It’s easy to be fashionable when you have money; when you don’t it takes resourcefulness, knowledge, and street smarts.
At this stage in my life, I have plenty of everything, which is why I like to shop my closet before I buy something. If I do have to head out to the shops, I try to buy what I need used, or secondhand, first. Save the planet!
I escaped the gray New England winter for a few blissful art-soaked days in Miami last month. I’m already scheming a return visit. The coffee culture alone (okay, that and the beach) made… Continue reading
My last post was about 1980s art at the ICA; let’s switch gears and move up to the present day and the artist Karen Moss (go to KarenMoss.com to see her portfolio). Off… Continue reading
This is your last week to catch a fascinating retrospective at the ICA, This Might Have Been: Art, Love and Politics in the 1980s. Click here to read the ICA’s writeup about the… Continue reading
Despite its academic, nerdy vibe, Boston can be a pretty fashionable place, probably because it’s also such a creative place. And even though the words “fashion” and “Boston” typically don’t go together in… Continue reading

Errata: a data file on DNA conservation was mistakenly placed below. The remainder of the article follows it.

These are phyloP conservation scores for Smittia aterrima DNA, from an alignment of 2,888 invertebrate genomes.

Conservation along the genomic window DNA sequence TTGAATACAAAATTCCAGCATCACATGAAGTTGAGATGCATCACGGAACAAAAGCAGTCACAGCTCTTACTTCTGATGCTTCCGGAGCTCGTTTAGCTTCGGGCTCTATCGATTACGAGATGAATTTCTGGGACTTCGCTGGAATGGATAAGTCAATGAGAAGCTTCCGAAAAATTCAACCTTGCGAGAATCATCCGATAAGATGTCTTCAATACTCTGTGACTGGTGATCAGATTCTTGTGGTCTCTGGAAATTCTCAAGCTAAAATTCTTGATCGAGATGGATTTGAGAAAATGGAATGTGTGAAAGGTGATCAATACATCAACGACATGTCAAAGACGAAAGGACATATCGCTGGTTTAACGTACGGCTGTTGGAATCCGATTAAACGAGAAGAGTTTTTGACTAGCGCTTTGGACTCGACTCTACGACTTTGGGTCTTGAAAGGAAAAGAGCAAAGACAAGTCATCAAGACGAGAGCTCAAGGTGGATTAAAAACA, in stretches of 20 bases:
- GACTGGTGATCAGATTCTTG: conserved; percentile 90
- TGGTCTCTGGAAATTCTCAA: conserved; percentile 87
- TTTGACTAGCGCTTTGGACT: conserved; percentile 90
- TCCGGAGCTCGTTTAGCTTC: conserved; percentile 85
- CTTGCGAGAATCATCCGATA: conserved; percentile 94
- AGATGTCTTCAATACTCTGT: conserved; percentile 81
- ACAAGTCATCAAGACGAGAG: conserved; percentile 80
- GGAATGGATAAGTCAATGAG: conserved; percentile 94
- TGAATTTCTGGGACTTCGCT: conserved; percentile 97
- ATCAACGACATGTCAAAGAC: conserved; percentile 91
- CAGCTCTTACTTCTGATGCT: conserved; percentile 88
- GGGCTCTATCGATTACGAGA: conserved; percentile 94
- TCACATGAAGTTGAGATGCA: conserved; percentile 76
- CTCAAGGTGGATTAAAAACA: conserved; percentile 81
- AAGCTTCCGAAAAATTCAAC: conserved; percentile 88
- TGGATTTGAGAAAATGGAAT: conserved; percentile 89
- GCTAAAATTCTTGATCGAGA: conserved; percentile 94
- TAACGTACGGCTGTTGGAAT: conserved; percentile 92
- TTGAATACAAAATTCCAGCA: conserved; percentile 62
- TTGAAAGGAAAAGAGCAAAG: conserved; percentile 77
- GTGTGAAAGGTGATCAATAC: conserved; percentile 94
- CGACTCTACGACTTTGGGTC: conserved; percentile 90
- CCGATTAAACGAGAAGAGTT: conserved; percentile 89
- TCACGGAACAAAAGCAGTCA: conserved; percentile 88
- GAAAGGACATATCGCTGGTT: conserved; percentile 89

The arts drive positive social and economic change, especially when it comes to urban renewal. Artists are the ones who move into areas that everyone else has abandoned, fix them up, and get… Continue reading
Art for the people, by the people: Boston just got a lot cooler this summer. The MassDOT building in Dewey Square, part of Boston’s Rose Kennedy Greenway, is the canvas for an enormous… Continue reading
Is it possible to have a platonic crush on a gay guy who died nearly 40 years ago? After seeing Private Lives at the Huntington Theatre, I think I just might. Noël Coward… Continue reading
I am back from visiting family in Hawai’i, where we were surrounded by color: soft blues and greens, mostly. Coming home to Boston wasn’t as dismal and grey as it usually is, thanks… Continue reading
I saw two movies recently that should be required viewing for a parents with teens, and for teens themselves—and no, one of them isn’t The Hunger Games. My mother, a public school teacher… Continue reading